The early stirrings of conversation about the possibility of a new tax for Castro Valley have begun at the school district, whose finances have been gutted by state failures over the past three years.
A discussion about parcel taxes—which are unlike other kinds of taxes because they can be applied directly to local schools without passing through state hands—is expected to get started "as a discussion item only" at the board's May 26 meeting. Last week, the board listened to an expert give them the highlights of lessons he has learned from past experience helping districts custom-build a tax structure that voters will approve and appreciate.
Latest trend: shifting from 'enrich' to 'something's really wrong'
"The building's on fire and we really have to do something," said consultant Brad Sender, paraphrasing the latest shifts in how schools talk to the voting public.
In the 1980s and 1990s, schools used words like enrich, enhance and strengthen, he said. But since the recession began in 2008 and drastic budget cuts for education followed, schools are saying, "Something's really wrong and we have to try to do something," Sender said.
Piedmont and Menlo Park school districts have levied hefty parcel taxes for many years, helping to explain the high-quality education there.
Castro Valley Unified School District, also an educational gem, so far has managed to avoid parcel taxes through effective management and successful school bond measures, and most recently by raising hundreds of thousands of dollars in donations through grass-roots efforts spearheaded by Save Our Schools Castro Valley.
Good schools make houses more valuable
Last week, Patch reader Michael Kusiak posted a comment tying school performance to property values. "CVUSD is why we bought here, and it's at the core of what makes CV a community," he said.
"As a temporary measure, maybe generating $100 to $300 per household with exemptions for seniors and lower income brackets would be a smart investment to serve as a stopgap until the revenue situation stabilizes," he wrote.
The school board so far is nowhere near proposing a parcel tax, let alone proposing one at that level of detail. At the moment, board members are just listening.
The earliest action would be a decision to survey the community.
"A decision to poll is not a decision to hold an election," Superintendant Jim Negri told board members at their April 14 meeting. Negri has been through "about 10 of these" during his service at other school districts, he said.
Factoids and observations from experience
Here are some of the nuggets of information that Sender left with board members:
- A parcel tax passes with a two-thirds majority, not 55 percent as for bond measures.
- Most (but not all) districts levy a flat fee that stays in place for six to eight years.
- Parcel taxes are unrelated to property taxes in that they are a flat fee, independent of a particular property's value.
- Unlike with bond measures, districts can tailor specifics that will be palatable to voters. For example, seniors can be exempted. Large companies with many parcels can be counted as having a smaller number if the parcels are contiguous. Apartments can be taxed at a lower flat fee.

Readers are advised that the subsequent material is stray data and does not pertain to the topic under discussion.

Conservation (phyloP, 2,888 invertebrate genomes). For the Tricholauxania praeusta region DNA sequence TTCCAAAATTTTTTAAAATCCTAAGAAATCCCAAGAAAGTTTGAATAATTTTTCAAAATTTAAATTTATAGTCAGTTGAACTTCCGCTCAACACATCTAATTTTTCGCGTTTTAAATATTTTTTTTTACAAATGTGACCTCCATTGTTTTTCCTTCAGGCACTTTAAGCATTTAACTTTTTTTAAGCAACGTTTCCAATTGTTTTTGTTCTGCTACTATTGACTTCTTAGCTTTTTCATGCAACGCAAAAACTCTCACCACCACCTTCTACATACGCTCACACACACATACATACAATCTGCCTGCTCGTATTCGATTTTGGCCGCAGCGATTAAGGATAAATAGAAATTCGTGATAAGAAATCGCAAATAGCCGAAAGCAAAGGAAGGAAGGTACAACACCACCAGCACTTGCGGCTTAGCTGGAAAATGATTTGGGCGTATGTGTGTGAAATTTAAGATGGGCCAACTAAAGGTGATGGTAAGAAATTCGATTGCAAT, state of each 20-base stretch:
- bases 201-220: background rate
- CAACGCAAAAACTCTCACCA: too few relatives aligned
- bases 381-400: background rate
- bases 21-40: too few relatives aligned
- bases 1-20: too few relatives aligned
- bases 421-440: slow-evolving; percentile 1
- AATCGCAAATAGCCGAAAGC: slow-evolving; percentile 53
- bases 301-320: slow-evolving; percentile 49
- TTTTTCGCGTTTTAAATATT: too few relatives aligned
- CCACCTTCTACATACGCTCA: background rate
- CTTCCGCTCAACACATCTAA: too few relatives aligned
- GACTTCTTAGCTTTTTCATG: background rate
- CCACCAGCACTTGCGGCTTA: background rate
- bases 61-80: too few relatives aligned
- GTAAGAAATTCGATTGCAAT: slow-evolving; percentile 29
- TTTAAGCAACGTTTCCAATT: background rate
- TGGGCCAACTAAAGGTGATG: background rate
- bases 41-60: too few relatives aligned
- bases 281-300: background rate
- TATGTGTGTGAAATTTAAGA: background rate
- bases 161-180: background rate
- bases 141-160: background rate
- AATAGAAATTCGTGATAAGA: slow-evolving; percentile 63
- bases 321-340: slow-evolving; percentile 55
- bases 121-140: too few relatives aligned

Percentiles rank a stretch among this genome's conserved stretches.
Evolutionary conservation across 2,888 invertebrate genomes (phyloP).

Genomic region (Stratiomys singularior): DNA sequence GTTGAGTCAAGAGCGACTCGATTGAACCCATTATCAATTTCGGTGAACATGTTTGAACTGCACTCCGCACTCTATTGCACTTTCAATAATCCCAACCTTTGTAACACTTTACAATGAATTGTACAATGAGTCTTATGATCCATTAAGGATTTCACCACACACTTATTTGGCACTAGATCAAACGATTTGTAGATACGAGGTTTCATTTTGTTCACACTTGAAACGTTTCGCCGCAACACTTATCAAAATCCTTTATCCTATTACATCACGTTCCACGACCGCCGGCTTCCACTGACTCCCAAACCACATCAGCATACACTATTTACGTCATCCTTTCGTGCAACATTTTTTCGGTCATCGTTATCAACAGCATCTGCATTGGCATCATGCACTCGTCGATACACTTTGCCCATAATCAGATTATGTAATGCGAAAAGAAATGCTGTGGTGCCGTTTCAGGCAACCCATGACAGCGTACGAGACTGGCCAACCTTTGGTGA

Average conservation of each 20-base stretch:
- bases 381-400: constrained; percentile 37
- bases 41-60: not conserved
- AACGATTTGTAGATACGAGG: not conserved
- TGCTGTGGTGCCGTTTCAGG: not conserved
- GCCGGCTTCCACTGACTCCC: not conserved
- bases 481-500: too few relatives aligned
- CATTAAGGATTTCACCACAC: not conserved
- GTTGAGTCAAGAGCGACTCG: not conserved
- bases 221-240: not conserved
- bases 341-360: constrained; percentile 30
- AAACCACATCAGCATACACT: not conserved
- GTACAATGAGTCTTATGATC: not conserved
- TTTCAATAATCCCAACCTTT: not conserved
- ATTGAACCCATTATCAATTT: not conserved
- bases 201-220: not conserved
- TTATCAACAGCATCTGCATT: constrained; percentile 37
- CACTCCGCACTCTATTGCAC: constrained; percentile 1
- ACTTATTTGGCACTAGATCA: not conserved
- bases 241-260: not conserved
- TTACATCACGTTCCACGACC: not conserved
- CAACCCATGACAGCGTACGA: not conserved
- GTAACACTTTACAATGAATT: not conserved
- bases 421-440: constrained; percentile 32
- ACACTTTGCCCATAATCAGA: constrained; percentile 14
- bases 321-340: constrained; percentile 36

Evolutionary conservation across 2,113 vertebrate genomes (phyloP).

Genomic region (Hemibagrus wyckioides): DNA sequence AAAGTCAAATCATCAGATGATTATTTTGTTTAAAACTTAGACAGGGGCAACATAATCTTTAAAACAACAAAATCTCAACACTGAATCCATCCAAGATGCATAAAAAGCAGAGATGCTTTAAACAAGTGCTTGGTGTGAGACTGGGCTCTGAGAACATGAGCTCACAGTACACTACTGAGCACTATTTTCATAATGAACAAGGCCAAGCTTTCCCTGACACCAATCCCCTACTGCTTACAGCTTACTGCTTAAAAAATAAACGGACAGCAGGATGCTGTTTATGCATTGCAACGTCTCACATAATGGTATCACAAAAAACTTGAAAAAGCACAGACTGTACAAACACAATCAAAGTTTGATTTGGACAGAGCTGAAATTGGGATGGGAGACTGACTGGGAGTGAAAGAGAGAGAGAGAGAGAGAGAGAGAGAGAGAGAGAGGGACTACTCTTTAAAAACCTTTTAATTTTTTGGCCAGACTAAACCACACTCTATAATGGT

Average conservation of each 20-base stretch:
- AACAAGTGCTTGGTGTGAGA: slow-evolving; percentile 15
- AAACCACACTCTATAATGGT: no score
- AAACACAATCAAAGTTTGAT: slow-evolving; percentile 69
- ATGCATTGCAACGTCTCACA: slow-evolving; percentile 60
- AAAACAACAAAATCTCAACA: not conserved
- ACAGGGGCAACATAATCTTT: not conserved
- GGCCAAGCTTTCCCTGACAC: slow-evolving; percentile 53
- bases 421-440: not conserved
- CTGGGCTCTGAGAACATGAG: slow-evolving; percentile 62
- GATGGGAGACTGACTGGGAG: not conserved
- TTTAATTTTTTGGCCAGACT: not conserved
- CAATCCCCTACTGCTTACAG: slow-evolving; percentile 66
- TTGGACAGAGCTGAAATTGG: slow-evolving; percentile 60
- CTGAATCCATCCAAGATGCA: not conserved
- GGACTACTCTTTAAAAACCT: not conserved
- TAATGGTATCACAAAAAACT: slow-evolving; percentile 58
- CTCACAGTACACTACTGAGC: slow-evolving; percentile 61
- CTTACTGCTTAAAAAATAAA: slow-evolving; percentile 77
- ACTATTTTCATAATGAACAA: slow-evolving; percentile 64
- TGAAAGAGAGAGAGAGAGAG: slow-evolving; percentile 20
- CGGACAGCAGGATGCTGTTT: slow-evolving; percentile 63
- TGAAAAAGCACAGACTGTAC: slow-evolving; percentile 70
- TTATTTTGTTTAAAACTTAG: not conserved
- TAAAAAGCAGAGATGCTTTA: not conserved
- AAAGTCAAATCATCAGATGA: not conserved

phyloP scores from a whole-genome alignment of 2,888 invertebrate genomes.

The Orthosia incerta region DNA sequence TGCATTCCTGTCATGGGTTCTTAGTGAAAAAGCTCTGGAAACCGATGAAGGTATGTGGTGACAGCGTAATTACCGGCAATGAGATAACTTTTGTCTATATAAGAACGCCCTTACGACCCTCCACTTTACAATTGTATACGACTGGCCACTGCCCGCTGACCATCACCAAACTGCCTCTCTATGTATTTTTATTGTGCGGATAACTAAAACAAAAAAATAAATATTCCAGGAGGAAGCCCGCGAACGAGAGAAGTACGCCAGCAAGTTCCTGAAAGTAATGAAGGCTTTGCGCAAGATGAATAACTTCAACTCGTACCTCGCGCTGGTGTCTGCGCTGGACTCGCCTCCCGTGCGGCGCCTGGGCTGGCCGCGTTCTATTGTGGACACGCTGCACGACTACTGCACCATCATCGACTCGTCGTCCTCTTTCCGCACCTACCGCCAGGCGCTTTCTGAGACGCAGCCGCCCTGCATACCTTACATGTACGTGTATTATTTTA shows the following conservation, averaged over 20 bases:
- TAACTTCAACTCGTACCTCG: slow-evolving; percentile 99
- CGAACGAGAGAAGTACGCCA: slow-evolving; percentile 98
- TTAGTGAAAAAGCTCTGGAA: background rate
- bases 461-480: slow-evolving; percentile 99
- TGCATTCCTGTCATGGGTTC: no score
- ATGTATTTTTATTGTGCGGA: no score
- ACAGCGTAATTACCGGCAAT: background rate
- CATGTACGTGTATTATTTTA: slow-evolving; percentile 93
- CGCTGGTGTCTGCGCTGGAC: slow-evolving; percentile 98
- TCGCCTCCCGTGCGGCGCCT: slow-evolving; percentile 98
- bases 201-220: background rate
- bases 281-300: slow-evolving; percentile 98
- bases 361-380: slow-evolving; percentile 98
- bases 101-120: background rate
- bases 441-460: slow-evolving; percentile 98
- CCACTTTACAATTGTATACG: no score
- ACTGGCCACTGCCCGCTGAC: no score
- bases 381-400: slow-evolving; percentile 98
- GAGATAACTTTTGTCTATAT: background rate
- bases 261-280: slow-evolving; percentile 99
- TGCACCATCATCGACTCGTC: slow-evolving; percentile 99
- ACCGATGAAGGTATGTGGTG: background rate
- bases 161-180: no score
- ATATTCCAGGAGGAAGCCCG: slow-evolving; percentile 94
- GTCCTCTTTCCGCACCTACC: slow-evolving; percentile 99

- Most parcel taxes in the state are in the San Francisco Bay Area. They are few in Southern California and rare in the Central Valley.
- Most parcel taxes start at a modest level of, say, $24 or $42. Over time, as parcel taxes become part of the local culture and residents remain happy with the quality of education, voters readily agree to higher rates on the order of $300, or even as much as $600 in some cases.
- Negative events in a school district's history stay in the public's mind, even if management and quality has been superlative in recent years.
- The Bay Area mindset is generally favorable to parcel taxes because residents appreciate that the money raised here will be spent here, rather than sent to the state for equitable reallocation to all schools.
- Women are more likely than men to favor parcel taxes when the economy is strong, but they are almost as unlikely as men when the economy is weak, as it is now.
- Most surveys are conducted by phone and include 400 people because that number offers a margin of error of 4.5 percent, which is considered standard.
- The surveys cover all types of decision-makers within the school district's boundaries, no matter whether they live in apartments or have children in school.
Sender suggested keeping an eye on the economy. "It does in fact look like it's getting better," he said.
School board member George Granger pointed out that voters have tended to be supportive of schools in times of crisis. For example, a bond measure put on the ballot shortly after Sept. 11, 2001, did better than expected, he said.
"It's scary times for education," Granger said. Districts around the state talk about "falling off a cliff," not "gradual impacts to programs."
Board member Jo Loss said, "I think people are more attuned than ever because the budget cuts have been so severe."